Organoborane or organoboron compounds are chemical compounds of boron and carbon that are organic derivatives of BH3, for example trialkyl boranes. Organoboron chemistry or organoborane chemistry is the chemistry of these compounds. Organoboron compounds are important reagents in organic chemistry enabling many chemical transformations, the most important one called hydroboration.
- 1 Properties of the B-C bond
- 2 Synthesis
- 3 Reactions
- 4 Classes of organoboron compounds
- 5 Other uses
- 6 See also
- 7 Notes
- 8 References
Properties of the B-C bond
The C-B bond has low polarity (the difference in electronegativity 2.55 for carbon and 2.04 for boron), and therefore alkyl boron compounds are in general stable though easily oxidized.
In part because its lower electronegativity, boron often forms electron-deficient compounds, such as the triorganoboranes. Vinyl groups and aryl groups donate electrons and make boron less electrophilic and the C-B bond gains some double bond character. Like the parent borane, diborane, organoboranes are classified in organic chemistry as strong electrophiles because boron is unable to gain a full octet of electrons. Unlike diborane however, most organoboranes do not form dimers.
From Grignard reagents
Boranes react rapidly to alkenes in a process called hydroboration. This concept was discovered by Dr. Herbert Charles Brown, work for which he eventually received the Nobel Prize (jointly with Georg Wittig for his discovery of the Wittig reaction). Although diborane as a pure compound is a dimer, BH3 forms 1:1 complexes with basic solvents, for instance THF. In an ordinary electrophilic addition reaction of HX (X = Cl, Br, I, etc.), Markovnikov's rule, which states that the less electronegative atom, usually hydrogen, adds to the least substituted carbon of the double bond, this determines regioselectivity. With boranes the mode of action is the same, the hydrogen adds to the most substituted carbon because boron is less electronegative than hydrogen. When a positive charge develops in the alkene on the most substituted carbon atom, that is where the partially negatively charged hydrogen atom adds, leaving the least substituted carbon atom for the boron atom. The so-called anti-Markovnikov addition because when the boron is replaced with a hydroxyl group the overall reaction is addition of water over the double bond in what appears to be an anti-Makovnikov addition.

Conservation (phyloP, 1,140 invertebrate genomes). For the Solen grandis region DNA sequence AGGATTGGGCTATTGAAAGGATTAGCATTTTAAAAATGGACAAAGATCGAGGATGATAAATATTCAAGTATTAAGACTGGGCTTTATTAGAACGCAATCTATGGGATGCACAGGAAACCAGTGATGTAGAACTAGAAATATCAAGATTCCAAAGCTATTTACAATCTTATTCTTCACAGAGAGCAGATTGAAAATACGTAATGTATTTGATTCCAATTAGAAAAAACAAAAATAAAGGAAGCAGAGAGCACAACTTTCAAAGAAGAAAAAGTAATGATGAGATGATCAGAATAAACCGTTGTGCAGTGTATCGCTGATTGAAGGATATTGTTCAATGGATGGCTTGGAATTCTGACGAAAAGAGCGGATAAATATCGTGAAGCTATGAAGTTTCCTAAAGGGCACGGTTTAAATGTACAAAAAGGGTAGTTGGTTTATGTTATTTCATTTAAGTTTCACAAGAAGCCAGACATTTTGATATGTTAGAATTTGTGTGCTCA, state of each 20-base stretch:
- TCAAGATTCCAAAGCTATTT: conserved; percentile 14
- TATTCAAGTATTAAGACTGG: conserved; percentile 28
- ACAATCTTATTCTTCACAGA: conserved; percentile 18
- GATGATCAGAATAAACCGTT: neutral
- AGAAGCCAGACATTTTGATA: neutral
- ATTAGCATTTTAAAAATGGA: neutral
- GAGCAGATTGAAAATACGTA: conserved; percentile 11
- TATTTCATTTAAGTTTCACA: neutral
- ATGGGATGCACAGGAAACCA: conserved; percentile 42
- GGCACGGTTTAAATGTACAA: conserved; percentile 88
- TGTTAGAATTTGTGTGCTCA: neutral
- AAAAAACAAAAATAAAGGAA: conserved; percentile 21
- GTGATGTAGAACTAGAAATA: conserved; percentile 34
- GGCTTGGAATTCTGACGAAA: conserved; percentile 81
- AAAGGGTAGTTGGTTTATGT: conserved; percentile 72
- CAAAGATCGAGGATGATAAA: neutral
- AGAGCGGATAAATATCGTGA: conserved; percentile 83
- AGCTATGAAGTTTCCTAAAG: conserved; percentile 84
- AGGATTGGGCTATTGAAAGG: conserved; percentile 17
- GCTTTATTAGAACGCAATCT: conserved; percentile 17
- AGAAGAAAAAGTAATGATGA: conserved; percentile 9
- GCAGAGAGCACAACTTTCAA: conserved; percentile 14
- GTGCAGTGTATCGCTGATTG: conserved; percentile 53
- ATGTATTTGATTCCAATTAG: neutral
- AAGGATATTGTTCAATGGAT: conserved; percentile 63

This is most pronounced when the boron compound has very bulky substituents. One organoboron reagent that is often employed in synthesis is 9-BBN which is generated from the reaction of cyclooctadiene and diborane. Hydroborations take place stereospecifically in a syn mode, that is on the same face of the alkene. In this concerted reaction the transition state is represented as a square with the corners occupied by carbon, carbon, hydrogen and boron with maximum overlap between the two olefin p-orbitals and the empty boron orbital.
Metal-catalyzed C-H Borylation reactions are transition metal catalyzed organic reactions that produce an organoboron compound through functionalization of aliphatic and aromatic C-H bonds. A common reagent in this type of reaction is bis(pinacolato)diboron.
In organic synthesis the hydroboration reaction is taken further to generate other functional groups in the place of the boron group. The hydroboration-oxidation reaction offers a route to alcohols by oxidation of the borane with hydrogen peroxide or to the carbonyl group with the stronger oxidizing agent chromium oxide.
A second group of reactions that organoboron compounds are involved in create new carbon carbon bonds. Carbon monoxide is found to react very easily with a trialkylborane. What follows is a 1,2-rearrangement when an alkyl substituent on the anionic boron migrates to the adjacent electrophilic carbon of the carbonyl group. The carbonyl group can then be reduced to a hydroxyl group.
Asymmetric allylboration demonstrates another useful application of organoboranes in carbon–carbon bond formation. In this example from Nicolaou's synthesis of the epothilones, asymmetric allylboration (using an allylborane derived from chiral alpha-pinene) is used in conjunction with TBS protection and ozonolysis. Overall, this provides a two-carbon homologation sequence that delivers the required acetogenin sequence.
As reducing agent
Borane hydrides such as 9-BBN and L-selectride (lithium tri-sec-butylborohydride) are reducing agents. An example of an asymmetric catalyst for carbonyl reductions is the CBS catalyst. This catalyst is also based on boron, the purpose of which is coordination to the carbonyl oxygen atom.